“We nonetheless conclude, pursuant to our authority under Wis. Stat. § 752.02, that a circuit court should proceed in a fashion similar to that outlined in Wis. Stat. § 974.06(3) when it receives a motion requesting sentence modification. Under that subsection, a court may proceed in one of two ways to dispose of a postconviction motion: it may either deny the motion if ‘the motion and the files and records of the action conclusively show that the person is entitled to no relief’; or, the court shall ‘[c]ause a copy of the notice to be served upon the district attorney who shall file a written response within the time prescribed by the court’ and ‘[g]rant a prompt hearing.’ Section 974.06(3). Because the court omitted these steps and summarily granted Grindemann’s motion, we reverse the appealed order.”
And, even though the sentencing judge subsequently “recognized in the face of new evidence that [defendant’s] past sexual history with an older male was a mitigating factor rather than an aggravating one,” that did not constitute the type of “new factor” which justified the court’s reduction of defendant’s sentence.
“We reject Grindemann’s assertion that a court’s altered view of facts known to the court at sentencing, or a reweighing of their significance, constitutes a new factor for sentencing purposes. Rather, we conclude that this is a classic example of the ‘mere reflection’ or ‘second thoughts’ which cannot form the basis for a sentence reduction.”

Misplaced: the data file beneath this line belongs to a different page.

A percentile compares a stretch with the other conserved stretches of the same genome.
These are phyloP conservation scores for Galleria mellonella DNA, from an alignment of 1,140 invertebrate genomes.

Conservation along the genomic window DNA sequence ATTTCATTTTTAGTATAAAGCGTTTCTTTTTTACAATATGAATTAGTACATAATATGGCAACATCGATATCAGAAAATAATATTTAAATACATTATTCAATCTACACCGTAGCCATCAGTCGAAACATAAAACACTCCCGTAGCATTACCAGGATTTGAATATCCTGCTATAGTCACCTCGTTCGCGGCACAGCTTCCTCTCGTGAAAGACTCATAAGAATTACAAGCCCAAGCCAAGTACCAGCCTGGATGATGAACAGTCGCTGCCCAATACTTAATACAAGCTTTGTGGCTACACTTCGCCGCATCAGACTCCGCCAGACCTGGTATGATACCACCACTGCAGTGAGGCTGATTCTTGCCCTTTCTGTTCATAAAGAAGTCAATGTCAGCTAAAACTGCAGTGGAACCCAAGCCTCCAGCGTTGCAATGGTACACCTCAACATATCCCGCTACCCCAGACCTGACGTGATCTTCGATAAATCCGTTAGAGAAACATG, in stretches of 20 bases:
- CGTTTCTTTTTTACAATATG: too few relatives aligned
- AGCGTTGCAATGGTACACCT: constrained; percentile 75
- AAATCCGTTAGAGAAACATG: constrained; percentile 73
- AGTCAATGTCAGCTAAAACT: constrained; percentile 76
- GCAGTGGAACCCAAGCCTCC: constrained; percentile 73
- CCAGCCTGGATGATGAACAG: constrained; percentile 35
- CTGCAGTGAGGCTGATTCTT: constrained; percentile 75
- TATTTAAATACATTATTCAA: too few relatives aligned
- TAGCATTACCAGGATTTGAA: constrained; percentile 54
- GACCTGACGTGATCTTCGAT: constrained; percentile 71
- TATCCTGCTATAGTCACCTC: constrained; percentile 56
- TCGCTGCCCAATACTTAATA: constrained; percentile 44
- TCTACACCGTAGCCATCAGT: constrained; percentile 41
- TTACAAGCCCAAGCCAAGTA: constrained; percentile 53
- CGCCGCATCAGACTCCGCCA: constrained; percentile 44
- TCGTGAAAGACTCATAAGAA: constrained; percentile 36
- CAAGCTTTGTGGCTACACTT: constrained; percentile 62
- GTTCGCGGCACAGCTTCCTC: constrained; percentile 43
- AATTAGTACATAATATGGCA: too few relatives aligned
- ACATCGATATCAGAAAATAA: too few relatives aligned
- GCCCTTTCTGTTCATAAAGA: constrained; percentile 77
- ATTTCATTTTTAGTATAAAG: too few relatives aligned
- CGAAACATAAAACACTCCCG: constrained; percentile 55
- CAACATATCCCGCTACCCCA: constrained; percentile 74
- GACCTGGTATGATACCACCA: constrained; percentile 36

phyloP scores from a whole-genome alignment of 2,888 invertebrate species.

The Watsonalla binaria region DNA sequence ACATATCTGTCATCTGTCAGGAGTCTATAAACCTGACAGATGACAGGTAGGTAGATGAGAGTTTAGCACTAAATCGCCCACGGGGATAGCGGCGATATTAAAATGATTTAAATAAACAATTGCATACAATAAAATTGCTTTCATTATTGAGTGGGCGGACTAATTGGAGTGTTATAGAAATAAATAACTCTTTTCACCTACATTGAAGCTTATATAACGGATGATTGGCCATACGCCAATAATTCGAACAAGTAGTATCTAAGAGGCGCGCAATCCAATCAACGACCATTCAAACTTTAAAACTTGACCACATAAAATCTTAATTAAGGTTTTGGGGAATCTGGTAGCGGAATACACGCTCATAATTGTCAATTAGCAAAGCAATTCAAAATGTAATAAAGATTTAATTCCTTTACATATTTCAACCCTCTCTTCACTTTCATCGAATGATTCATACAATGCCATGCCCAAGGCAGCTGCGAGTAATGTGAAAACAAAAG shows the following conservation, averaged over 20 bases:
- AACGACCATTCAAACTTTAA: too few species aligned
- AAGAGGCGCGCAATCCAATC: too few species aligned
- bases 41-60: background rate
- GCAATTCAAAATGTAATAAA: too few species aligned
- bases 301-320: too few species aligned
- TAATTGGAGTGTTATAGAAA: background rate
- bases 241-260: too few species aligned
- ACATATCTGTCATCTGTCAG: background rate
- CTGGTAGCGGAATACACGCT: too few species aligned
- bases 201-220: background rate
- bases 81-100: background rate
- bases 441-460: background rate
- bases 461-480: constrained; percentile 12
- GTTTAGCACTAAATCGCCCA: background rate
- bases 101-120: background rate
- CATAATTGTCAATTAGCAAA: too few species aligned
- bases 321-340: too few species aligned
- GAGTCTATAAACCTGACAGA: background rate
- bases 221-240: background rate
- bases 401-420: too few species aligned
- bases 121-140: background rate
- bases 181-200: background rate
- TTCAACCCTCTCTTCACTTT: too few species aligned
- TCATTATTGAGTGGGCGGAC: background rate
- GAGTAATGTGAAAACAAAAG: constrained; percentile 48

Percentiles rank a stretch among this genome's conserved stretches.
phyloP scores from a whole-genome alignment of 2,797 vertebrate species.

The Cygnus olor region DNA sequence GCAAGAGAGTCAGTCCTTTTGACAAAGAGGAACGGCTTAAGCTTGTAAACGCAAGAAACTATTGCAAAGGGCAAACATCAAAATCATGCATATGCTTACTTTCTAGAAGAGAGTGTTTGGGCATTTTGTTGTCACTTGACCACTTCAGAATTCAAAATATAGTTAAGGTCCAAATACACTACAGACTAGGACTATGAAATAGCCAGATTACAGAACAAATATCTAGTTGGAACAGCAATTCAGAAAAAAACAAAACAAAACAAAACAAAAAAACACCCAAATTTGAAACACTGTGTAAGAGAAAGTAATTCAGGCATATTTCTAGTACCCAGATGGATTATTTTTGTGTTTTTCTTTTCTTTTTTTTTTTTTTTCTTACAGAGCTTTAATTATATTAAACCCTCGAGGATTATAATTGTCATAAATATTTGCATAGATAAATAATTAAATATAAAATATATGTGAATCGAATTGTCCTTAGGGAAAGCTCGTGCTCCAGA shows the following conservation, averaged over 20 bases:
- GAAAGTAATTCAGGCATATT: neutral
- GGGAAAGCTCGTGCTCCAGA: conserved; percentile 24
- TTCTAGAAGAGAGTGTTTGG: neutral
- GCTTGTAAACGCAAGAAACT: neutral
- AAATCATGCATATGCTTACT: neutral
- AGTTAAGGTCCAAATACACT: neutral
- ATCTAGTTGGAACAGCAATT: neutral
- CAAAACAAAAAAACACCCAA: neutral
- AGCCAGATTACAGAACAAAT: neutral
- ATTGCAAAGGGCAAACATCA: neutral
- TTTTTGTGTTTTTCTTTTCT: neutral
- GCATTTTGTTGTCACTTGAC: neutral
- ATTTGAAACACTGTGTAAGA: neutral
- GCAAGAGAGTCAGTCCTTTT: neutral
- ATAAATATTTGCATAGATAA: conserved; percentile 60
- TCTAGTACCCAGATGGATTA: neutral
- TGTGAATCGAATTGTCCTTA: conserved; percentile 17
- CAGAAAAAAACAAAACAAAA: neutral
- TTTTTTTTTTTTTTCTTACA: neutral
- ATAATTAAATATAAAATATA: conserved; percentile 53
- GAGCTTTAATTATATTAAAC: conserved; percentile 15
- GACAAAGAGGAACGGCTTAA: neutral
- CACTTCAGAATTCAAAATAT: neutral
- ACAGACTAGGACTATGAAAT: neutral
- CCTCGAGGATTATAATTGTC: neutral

And, where the 44-year sentence originally imposed was less than one-half the maximum that could have been imposed, “we find no basis in the record before us on which a judge could reasonably conclude that the sentence originally imposed was ‘unduly harsh or unconscionable,’ as that standard has been defined and applied by Wisconsin courts. Accordingly, there is no cause for further proceedings in the circuit court.”
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DISSENTING IN PART: Dykman, J., concurring in part and dissenting in part. “A victim of a past sexual assault would probably not expect a trial court to use this traumatic experience as an aggravating factor justifying a harsher sentence for a crime the victim commits years later. But that is what happened here, and the majority finds this result proper. Indeed, the majority goes one step further. When the trial court in this case eventually realized that penalizing a person for being a sexual assault victim was wrong, and reduced the defendant’s sentence, the majority finds this to be unreasonable, irrational and illogical, and reinstates the previous sentence.”
Dist IV, Waushara County, Curtin, J., Deininger, J.
For Appellant: Christian R. Larsen, Madison; Guy D. Dutcher, Wautoma
For Respondent: Michael Grindemann, Plymouth; Leonard D. Kachinsky, Neenah